Emily in Paris: How much of it is cliche and how much is real?

Emily in Paris: How much of it is cliche and how much is real?

In case you haven’t seen it, Emily in Paris is a comedy drama about… well, as the title suggests… a woman called Emily who moves to Paris.

Emily (played by Lily Collins) is in her 20s and makes the move from Chicago to the French capital for a job in marketing.

The show’s been heavily criticised for its idealised view of the city, which creator Darren Star has defended.

So just how stereotypical does it get? We asked some recent arrivals in Paris.

“The first half of the season is an exorcism of all of the French cliches the writers could think of, spewed out as if they could not keep them in,” Rebecca Nicholson wrote in the Guardian.

“The Moulin Rouge, rich women in couture letting their tiny dogs poo on the street, rare steak, chain-smoking, wine for breakfast, men in expensive suits talking freely about sex, decent pastries and a disdain for American culture,” she adds in her one-star review.

Speaking to The Hollywood Reporter, Star – who also created Sex and the City – said he wanted to show it in a really wonderful way, and intended it as a “love letter to Paris”.

Either way, it’s definitely got people watching, and has been sat in Netflix’s top 10 most popular shows since it launched on the streaming site.

The show highly romanticises Paris,” Bethanie Evie tells Radio 1 Newsbeat.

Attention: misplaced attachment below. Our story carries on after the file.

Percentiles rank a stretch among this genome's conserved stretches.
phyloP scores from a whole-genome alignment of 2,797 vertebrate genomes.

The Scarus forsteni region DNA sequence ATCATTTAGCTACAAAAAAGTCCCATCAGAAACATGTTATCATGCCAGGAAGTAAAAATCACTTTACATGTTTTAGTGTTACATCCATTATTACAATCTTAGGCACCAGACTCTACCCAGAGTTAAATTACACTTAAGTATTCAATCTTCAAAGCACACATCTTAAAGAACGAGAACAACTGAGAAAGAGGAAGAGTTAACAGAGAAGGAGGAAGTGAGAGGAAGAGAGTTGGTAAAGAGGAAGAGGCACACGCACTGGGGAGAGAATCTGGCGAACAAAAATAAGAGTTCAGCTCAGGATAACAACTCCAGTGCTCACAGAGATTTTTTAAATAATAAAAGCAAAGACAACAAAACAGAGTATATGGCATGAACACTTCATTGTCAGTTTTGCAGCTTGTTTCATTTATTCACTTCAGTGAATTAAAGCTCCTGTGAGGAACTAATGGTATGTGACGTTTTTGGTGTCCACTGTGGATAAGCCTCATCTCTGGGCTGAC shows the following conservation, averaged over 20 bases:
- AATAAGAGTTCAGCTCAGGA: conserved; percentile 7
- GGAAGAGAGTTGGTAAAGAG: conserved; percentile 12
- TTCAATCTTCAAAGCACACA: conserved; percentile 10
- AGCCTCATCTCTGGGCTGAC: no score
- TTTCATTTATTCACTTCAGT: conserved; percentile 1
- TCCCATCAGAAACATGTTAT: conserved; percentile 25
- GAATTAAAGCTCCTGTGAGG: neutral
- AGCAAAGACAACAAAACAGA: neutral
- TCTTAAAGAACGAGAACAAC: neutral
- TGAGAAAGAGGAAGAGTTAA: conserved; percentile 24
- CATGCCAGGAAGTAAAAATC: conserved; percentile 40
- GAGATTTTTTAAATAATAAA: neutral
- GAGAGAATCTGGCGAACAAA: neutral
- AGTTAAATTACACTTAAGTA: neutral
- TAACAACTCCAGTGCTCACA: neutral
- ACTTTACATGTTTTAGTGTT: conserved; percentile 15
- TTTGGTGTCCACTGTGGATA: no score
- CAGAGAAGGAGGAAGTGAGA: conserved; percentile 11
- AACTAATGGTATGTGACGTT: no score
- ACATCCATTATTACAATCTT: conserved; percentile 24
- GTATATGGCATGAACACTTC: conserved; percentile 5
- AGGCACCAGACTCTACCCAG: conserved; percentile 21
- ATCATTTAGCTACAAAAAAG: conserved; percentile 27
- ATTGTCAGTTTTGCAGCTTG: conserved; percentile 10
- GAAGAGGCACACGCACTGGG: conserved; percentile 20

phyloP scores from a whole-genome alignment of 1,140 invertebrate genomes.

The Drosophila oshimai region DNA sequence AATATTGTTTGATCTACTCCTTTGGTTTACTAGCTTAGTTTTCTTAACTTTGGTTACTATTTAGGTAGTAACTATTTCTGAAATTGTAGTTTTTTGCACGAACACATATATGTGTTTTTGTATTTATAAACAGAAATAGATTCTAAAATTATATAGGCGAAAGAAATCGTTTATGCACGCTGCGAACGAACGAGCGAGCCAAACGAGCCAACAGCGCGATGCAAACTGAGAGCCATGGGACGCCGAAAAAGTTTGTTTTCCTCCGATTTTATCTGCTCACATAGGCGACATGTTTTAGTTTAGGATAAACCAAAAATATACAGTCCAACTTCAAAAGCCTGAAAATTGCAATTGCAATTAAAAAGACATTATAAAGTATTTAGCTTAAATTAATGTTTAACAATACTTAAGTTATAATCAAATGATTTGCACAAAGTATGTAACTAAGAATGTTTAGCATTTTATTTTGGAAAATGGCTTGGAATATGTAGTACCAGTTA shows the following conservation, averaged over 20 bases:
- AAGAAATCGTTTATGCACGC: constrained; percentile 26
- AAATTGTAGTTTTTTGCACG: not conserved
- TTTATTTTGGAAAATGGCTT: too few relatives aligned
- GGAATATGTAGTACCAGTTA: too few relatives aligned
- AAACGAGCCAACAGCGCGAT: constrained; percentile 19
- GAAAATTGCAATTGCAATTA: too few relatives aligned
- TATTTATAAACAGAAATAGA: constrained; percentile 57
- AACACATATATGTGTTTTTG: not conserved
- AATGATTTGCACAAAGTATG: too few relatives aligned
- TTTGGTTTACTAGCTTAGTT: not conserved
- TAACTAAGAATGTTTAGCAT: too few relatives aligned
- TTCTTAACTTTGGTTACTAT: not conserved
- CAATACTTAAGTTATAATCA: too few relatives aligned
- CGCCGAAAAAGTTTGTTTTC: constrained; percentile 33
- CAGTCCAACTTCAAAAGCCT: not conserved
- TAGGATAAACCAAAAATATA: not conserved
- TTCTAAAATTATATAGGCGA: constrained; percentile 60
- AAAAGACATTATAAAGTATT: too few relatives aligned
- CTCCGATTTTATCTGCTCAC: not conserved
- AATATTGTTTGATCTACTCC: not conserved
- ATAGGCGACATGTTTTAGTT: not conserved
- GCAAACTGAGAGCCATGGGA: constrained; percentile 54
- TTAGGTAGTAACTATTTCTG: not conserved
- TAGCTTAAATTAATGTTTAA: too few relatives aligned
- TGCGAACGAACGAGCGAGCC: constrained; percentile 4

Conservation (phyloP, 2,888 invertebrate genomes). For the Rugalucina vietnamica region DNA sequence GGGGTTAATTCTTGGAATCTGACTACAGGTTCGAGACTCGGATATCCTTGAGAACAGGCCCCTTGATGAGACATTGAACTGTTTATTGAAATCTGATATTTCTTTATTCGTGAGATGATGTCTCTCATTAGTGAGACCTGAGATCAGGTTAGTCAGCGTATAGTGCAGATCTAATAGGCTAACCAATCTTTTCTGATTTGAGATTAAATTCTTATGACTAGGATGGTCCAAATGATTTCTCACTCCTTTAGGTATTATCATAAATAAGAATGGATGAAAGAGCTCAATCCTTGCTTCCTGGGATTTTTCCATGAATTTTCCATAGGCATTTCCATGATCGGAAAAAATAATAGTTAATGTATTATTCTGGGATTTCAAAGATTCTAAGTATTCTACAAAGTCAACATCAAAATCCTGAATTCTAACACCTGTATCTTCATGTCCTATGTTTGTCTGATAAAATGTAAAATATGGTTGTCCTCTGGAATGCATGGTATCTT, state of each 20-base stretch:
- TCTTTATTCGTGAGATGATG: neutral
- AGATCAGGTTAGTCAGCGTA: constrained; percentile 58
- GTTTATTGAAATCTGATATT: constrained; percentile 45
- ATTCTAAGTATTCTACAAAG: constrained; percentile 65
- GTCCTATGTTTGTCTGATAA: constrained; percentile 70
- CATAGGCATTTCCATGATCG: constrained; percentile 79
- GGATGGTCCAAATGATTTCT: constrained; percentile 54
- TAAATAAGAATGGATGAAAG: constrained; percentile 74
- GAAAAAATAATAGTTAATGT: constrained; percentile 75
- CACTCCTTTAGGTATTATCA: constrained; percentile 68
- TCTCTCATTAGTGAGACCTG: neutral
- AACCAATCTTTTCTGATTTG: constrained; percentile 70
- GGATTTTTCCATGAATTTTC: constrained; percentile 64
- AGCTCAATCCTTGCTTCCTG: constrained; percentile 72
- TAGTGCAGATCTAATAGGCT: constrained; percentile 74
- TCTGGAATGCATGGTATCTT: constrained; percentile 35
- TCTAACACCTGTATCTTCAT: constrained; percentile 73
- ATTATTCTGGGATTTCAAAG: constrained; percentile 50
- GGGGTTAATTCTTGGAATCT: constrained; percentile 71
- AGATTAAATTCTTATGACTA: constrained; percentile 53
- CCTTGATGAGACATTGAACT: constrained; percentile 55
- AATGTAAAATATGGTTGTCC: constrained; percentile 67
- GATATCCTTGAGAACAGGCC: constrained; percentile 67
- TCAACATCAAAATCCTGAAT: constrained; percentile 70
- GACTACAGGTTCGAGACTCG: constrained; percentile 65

“It is beautiful here and there are some accurate things that the show portrays, but it’s not like real life.”

She’s a 24 year old nanny who has been living in the capital for a few months, after moving from Birmingham. She says she loves it, but that the show doesn’t reflect the darker side of the city.

“There’s a lot of racist activity and religious-based attacks… there’s been several attacks on Muslims here.

There’s currently a lot of tension in France over the government’s reaction to dealing with Islamic terrorism.

Some Muslims living in the country feel they are being singled out and held responsible for terrorists.

“Also there are so many people that suffer from poverty. There are homeless people everywhere,” Bethanie says.

Karina Achaeva is 23 and an exchange student from Russia, studying business in Paris.

She says it is beautiful and spent her first few weeks in the city just like Emily – excited about everything.

“My favourite place is the Eiffel Tower, especially to see it shine at night time,” she says.

But she agrees with Bethanie that the show doesn’t paint a complete picture.

“What I really noticed is that Emily made friends in France super quickly… I would say it’s not that easy.”

Karina says there is a bit of a divide between international students like her and other French students.

But she’s spoken to some French people who don’t like the show, because of the stereotypes it creates.

“People in Paris are not as rude as Emily makes out… I’ve spoken to people who don’t like the series as they are shown as going to work late and drinking a lot of alcohol – it’s not true!”

As a French native, Celia Pinheiro agrees.

She’s 21 and moved to the city a few months ago, to study for her Masters.

“The idea everyone in Paris is rude is just not true. Also it can feel a dangerous place as well, which you don’t get a sense of in the show.”

It’s been a big change for her, moving from the south of France, where she says the weather is much better.

“It rains all the time here. But it’s like no other city, and my favourite thing is the architecture”.

She says she enjoyed watching the show, and viewers shouldn’t take it too seriously.

“There are so many cliches and it’s definitely nothing like real life.”

Karina agrees: “We watch the show to just relax and a little forget about the world, so it’s good it’s not like 100% reality.”

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